• majoki

The Fungilarity

“A synaptic map of the brain.”

“Social media pathways on the Internet.”

“A spider web. If the spider had taken acid.”

The program director waited as each volunteer gave their interpretation of the sprawling diagram being displayed in the research center’s conference room.

“A force much more powerful than any robot overlords we unleash.”

The director prompted, “Go on.”

“Mycelium. The subterranean threads that weave life. The network that links the underland. Fungi. The Wood Wide Web.”

That answer is how I got here. Buried, but far from dead.

I’d been sunk into the ground deep in the Hoh Rain Forest where I’d not be disturbed, except by mycelia. That was the hope which goes a long way in explaining the craziness of the plan. Volunteering to be buried alive.

Not my physical self. That was in a very sterile lab in Olympia, ostensibly doing very well by doing very little, or so the lab monitoring systems reported. No, my flesh wasn’t six feet under. My consciousness was.

For decades we’d been waiting for the singularity. Uploading our ethereal selves into a promised digital land. But, here I was downloaded into the analog underland. My mind melding with mushrooms. The fungilarity.

This was no psilocybic psychedelic trip. I was the program’s first hyponaut, my consciousness inserted into the mycelia of one of the largest temperate rainforests in the U.S. to tap into taproots, sound the soil, and mosey along the myriad subterranean networks that connected all manner of flora, from towering trees to microscopic mushroom spores.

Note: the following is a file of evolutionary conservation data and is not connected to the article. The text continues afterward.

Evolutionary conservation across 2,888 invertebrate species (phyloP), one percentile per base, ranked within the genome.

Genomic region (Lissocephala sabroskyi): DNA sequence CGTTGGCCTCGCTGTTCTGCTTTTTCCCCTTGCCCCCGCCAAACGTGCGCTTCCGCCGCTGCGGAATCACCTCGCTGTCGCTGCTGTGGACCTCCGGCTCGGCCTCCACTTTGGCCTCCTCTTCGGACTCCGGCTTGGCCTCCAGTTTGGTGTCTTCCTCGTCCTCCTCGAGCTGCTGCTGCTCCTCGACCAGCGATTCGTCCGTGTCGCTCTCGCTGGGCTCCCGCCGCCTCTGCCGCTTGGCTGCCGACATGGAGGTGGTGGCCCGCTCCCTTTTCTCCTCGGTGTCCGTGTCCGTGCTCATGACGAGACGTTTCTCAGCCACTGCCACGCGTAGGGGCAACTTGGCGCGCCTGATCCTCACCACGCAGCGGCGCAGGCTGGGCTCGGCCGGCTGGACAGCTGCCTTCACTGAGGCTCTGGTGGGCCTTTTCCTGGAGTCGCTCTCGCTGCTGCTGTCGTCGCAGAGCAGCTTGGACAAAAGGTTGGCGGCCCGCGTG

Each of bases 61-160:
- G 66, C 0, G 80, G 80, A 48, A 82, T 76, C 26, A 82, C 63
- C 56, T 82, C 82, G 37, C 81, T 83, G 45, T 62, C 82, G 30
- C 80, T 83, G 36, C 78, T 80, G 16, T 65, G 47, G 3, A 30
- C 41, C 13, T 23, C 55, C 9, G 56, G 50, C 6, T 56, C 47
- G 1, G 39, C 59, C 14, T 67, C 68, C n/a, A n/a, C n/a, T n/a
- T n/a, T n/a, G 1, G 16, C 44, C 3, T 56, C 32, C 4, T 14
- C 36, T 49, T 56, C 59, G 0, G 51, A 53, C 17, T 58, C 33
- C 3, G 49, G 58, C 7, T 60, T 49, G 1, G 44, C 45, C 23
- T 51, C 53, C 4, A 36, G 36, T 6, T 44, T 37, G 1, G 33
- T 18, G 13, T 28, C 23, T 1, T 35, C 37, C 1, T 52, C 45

A heady responsibility and a mega headtrip as well. Good thing my head was on ice in a lab. A very good thing because I was discovering how much unnecessary baggage that skull of mine carried.

Yes, humans are social. We crave connections. We search for those forever friends and soul mates, looking to form bonds that transcend--whatever. But, you see, what I really discovered down here in the underland, untethered from my physical form, is that humans have been soul searching in the wrong place. We’ve been raising our eyes and hopes upward, to the heavens, to the celestial depths, when the core of our being is right at our feet, below and within our simple earth. An earth that has been patient with us, even as we smother it.

Now, I was in it, rooted to its roots, connected as no human consciousness had ever been before and all humankind’s fears and myths of inner earth being the domain of the dead were wrong. Dead wrong. Every fiber of the underland was about life. Life bound together and dependent. A true system of survival and revival.

Fungi were among the first organisms to return to the atomic blast site of Hiroshima. From mushroom clouds to mushrooms. That is our way out, to dig deeper, into our earth, into our hearts, into the real soul of our being. If we no longer try to simply bury our mistakes, we can unearth our true potential. Not just as human beings, but as fellow beings.

Partners for life.




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